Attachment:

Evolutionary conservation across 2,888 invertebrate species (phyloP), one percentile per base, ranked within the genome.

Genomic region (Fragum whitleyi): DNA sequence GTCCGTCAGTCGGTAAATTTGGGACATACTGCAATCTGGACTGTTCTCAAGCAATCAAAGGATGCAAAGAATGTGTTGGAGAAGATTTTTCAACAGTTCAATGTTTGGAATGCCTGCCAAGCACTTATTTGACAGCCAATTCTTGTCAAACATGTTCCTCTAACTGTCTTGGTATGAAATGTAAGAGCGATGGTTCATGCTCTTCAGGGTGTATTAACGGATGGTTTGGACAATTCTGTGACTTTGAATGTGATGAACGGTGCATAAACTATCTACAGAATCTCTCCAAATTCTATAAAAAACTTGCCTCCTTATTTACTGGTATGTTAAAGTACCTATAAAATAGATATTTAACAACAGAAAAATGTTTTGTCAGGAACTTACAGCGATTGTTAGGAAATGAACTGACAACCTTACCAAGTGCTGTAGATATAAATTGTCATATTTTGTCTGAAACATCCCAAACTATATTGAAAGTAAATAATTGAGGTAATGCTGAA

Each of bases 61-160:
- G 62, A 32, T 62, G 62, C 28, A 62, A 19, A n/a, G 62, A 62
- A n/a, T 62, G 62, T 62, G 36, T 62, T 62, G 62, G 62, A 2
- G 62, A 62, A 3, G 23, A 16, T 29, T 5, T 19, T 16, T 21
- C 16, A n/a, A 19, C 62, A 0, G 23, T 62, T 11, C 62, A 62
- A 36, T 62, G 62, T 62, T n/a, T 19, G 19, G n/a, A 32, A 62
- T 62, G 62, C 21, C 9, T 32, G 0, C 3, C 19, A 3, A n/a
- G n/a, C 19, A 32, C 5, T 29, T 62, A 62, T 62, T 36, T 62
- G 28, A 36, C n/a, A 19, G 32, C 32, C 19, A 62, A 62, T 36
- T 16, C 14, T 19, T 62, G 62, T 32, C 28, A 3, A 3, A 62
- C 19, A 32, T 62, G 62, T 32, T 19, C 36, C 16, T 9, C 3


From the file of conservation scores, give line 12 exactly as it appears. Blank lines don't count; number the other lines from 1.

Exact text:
- T 16, C 14, T 19, T 62, G 62, T 32, C 28, A 3, A 3, A 62